Why is there such a need to achieve perfection and how does it affect our life and relationships in the current “Selfie” climate. How does it affect our parenting styles?
You know the scenario: You just had an emotionally draining day that ended with you bumping heads with your spouse only to foolishly open your phone and scroll through social media to see friends and their families living their picture-perfect lives. You know in your heart of hearts that there is a difference between real life and social media life, but you still let it invade your head space. From there you go into the rabbit hole that is social media and your mind starts to spiral. Sound familiar? How do we separate what we see on social media versus what really happens in life behind closed doors? From perfect pictures of perfect bodies, perfect relationships and perfect parenting, what happens when we remove the filters? Are we truly happy with ourselves? How do we separate the façade of real life versus social media life? And the most important question of all: How do we protect our children from so much fakery?
On social media, sometimes it can feel as though we’re bombarded with images of glamorous lives and ‘perfect’ bodies. But we must pause and remind ourselves that we can’t always believe everything we see. This false sense of reality can affect not only our own self-esteem, but also our relationships – like the relationship between our spouse or partner. The illusion of this ideal lifestyle has created a sense of jealously and the constant need to compare. According to studies performed, “Social media (and the drama and temptations that come with it) is having a big impact on marriages. So big, in fact, that 1 in 3 divorces start as online affairs. And divorce attorneys now regularly use social media and digital communications as evidence in a large percentage of divorce cases.” Avoid this problem by taking social media breaks and putting the phone down. Take a social media cleanse and give quality time to your relationship with your partner. Have a glass of wine after bedtime and build a puzzle, buy a special dessert to have after the kids go to bed, sit next to your partner on the couch as you catch up on your favorite tv show. Stay present in your marriage rather than on social media.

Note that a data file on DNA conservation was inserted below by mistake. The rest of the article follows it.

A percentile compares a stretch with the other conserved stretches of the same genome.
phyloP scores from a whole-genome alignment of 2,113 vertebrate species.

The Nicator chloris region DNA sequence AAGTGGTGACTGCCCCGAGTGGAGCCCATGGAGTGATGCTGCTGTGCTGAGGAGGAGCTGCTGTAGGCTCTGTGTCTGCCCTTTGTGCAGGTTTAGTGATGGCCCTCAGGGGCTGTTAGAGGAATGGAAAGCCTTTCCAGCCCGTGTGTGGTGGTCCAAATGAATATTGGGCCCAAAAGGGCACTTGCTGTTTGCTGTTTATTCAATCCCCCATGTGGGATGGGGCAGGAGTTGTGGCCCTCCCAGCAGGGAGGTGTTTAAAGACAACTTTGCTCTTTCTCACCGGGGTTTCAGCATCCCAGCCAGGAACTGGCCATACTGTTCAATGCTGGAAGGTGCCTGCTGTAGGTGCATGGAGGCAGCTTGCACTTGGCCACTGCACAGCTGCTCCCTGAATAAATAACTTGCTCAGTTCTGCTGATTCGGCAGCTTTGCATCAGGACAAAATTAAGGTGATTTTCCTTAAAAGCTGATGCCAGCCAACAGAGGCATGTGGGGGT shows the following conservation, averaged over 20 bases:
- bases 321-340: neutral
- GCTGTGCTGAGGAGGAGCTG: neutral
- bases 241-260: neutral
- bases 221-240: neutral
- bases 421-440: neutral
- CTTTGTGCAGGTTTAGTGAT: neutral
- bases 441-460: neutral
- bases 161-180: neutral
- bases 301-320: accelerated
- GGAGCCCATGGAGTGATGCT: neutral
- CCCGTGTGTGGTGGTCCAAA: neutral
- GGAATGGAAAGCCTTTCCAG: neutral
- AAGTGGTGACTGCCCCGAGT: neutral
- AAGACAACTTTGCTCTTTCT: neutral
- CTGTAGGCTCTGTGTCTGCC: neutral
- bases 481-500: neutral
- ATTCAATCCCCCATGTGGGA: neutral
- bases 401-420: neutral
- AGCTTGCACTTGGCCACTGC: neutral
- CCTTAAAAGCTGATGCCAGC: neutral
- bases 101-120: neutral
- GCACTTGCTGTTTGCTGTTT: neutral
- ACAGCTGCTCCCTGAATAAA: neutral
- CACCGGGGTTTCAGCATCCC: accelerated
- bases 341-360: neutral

When it comes to self-image, sadly social media’s role has drastically increased throughout the years resulting in a lot of self-doubt. Studies show that 88% of women compare themselves to images they observe on social media, with over half of them emphasizing that the comparison is unfavorable. If you notice your confidence is dwindling, this is another red flag to not only take a “social media holiday” but also take time for you. Monique Samuels, founder of Not For Lazy Moms, encourages women to take an “Ugly Day.” She writes, “With all of the nonstop movement in my home and work life, some days I dream of staying in my pajamas, no shower, no doing my hair, no makeup, no husband and no kids! I just want to lock myself in my bedroom, watch my favorite shows in peace while a babysitter plays my role for a full day. Well, every few months, I actually get to live out this dream. I take an ugly day because I think I deserve it. Nothing about this day is pretty… well, except for the fact that I can do whatever I want, which is nothing at all.” Taking an “ugly day” and a day away from social media, can give you the pampering and reboot that you need to have a healthy and happy mindset moving forward.
Experts say kids are growing up with more anxiety and less self-esteem due to social media. The lines of communication need to always be open and honest when it comes to social media. Educate your children on the benefits, but also the dangers. Kids Health dot org provides a great article about how to teach your child about social media.
While social media is definitely a big culprit in hiding our “imperfections,” there are a ton of benefits to social media as well. You are able to connect with family and friends, promote your business as well as engage with your customers, raise funds for those in need, and stay in touch with events happening all over the world. You just have to remain self-aware and in tune with yourself to know if social media is doing more harm than good. The most important thing is to make sure you are happy in real life, not just the life you portray on social media.